September 23, 2005

Faithful Lines / Shirley Vogler Meister

Ancient prayer finds place in modern lives

One day years ago, a good friend stopped by to share details of a traumatic time she had experienced in another state and then again upon her return to Indiana. Despite her normally deep faith, she said her faith was sorely tested. One night, she repeatedly prayed, “Jesus, I do believe. Help my unbelief”—and her inner conflict disappeared.

This was the first time I had heard a “Jesus prayer.” Since then, I’ve learned various versions and in times of spiritual darkness find myself praying those same words or “Lord, I do believe. Help my unbelief” or similar words.

None of us is immune to acting or thinking like a “doubting Thomas,” who was an Apostle of Jesus. Thomas questioned Christ’s resurrection from the dead, but then received proof. This is found in John 20: 24-30 of the New Testament.

Some of us know that the “Jesus, I do believe. Help my unbelief” prayer comes directly from the Gospels, too:  Mark 9: 14-29. This passage tells how a man in a crowd took his demon-possessed son to the Apostles for healing, but they could not cast out the harmful spirit. The father describes to Jesus how his son ­suffers, and Jesus says, “All things are possible to him who believes.” The man immediately cries out, “I believe. Help my unbelief,” and his son was healed.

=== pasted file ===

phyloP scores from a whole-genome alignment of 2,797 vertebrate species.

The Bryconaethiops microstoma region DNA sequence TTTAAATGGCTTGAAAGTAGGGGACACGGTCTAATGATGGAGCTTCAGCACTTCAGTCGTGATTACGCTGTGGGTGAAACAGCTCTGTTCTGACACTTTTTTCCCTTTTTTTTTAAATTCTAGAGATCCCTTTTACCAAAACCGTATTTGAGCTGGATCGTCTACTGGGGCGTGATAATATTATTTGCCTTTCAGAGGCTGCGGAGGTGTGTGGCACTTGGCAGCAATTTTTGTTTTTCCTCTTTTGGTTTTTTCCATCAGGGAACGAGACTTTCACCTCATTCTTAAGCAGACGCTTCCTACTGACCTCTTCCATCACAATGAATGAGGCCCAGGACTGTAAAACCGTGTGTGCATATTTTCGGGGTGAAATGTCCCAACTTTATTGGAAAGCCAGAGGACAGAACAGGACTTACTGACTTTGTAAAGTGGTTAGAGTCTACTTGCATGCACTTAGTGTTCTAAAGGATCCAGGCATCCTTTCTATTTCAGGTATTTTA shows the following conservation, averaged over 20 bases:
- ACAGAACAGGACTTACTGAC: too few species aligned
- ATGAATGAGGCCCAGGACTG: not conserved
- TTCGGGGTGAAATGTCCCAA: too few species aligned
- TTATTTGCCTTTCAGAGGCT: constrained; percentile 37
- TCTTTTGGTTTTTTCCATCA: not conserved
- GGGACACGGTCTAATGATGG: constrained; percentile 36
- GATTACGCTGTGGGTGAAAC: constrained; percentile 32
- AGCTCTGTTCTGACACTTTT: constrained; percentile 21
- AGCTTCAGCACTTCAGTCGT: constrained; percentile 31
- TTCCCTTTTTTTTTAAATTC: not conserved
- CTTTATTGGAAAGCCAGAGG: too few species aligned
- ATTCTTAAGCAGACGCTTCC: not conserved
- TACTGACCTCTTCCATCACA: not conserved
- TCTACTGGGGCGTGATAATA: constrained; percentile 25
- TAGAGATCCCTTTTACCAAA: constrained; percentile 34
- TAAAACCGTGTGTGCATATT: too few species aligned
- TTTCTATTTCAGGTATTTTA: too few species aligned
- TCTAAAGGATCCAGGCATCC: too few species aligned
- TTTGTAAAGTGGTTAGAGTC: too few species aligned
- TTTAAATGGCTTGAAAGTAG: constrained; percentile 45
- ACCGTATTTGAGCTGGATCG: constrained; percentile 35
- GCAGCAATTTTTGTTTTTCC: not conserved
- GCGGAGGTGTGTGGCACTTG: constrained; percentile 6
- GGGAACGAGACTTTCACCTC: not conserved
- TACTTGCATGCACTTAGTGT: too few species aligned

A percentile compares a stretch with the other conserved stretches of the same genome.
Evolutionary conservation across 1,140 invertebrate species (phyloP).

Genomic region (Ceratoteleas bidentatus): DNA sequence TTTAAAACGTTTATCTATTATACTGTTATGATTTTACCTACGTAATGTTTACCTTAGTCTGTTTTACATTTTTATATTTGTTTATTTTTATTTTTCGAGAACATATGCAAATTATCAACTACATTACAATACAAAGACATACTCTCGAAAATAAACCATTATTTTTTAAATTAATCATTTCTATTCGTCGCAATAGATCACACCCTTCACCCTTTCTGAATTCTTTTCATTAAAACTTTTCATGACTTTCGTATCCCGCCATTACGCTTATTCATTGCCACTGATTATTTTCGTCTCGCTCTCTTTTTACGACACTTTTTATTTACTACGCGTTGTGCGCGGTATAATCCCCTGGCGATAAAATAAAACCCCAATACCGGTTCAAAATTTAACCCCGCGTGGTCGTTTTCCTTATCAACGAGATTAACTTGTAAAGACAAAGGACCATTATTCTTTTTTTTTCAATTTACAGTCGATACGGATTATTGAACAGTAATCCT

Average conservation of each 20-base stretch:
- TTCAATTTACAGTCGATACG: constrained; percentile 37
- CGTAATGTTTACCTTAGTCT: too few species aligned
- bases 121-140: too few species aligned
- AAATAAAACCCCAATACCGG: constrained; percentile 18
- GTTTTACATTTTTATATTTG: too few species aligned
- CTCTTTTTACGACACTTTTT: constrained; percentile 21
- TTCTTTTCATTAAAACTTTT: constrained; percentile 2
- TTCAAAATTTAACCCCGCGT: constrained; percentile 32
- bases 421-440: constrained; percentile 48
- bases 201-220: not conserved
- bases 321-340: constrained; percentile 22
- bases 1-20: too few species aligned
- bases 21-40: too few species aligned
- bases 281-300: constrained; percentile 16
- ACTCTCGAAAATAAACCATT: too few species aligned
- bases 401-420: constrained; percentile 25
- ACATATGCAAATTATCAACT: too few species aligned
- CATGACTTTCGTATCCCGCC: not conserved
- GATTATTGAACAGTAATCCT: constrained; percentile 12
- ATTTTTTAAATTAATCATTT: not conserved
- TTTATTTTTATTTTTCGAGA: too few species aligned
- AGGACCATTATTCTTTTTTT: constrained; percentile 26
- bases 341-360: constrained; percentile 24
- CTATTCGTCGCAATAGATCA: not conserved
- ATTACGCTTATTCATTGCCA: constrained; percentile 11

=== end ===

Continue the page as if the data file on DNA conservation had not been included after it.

Only recently, I learned about another Jesus prayer that Easter Orthodox Christians pray: “Lord Jesus Christ, Son of God, have mercy on me, a sinner.”

Julie McCarty—a columnist and an associate member of the Catholic Press Association (as am I)—taught me this via her column “The Prayerful Heart,” which appears in The Catholic Spirit, serving St. Paul and Minneapolis, Minn. Julie explained how “the Orthodox Christian repeats this Jesus Prayer in a slow, meditative, reverent fashion in an effort to focus his or her mind on the presence of God … This can be done during regular prayer time or while doing ordinary daily tasks.”

This Jesus prayer practice, evolving during early Christianity, fulfills the command to “pray without ceasing” in 1 Thessalonians 5:17. Julie writes, “Modern Orthodox Christians often do this with a ‘prayer rope’ … a circlet of woven knots often made of wool … much like rosary beads. …”

To learn more about the Jesus prayer, readers can find Julie McCarty’s column (and others) at archives.php?article=2208. There, Julie lists resources for the information she gives. I am grateful she allows me to share her excellent work with my readers.

One more thing: Julie points out that nine years ago, Pope John Paul II called the Jesus prayer “a great treasure” and said when it is practiced regularly “this rich invocation becomes … the soul’s very breath,” increasing awareness of Christ’s loving presence.

(Shirley Vogler Meister, a member of Christ the King Parish in Indianapolis, is a regular columnist for The Criterion.)


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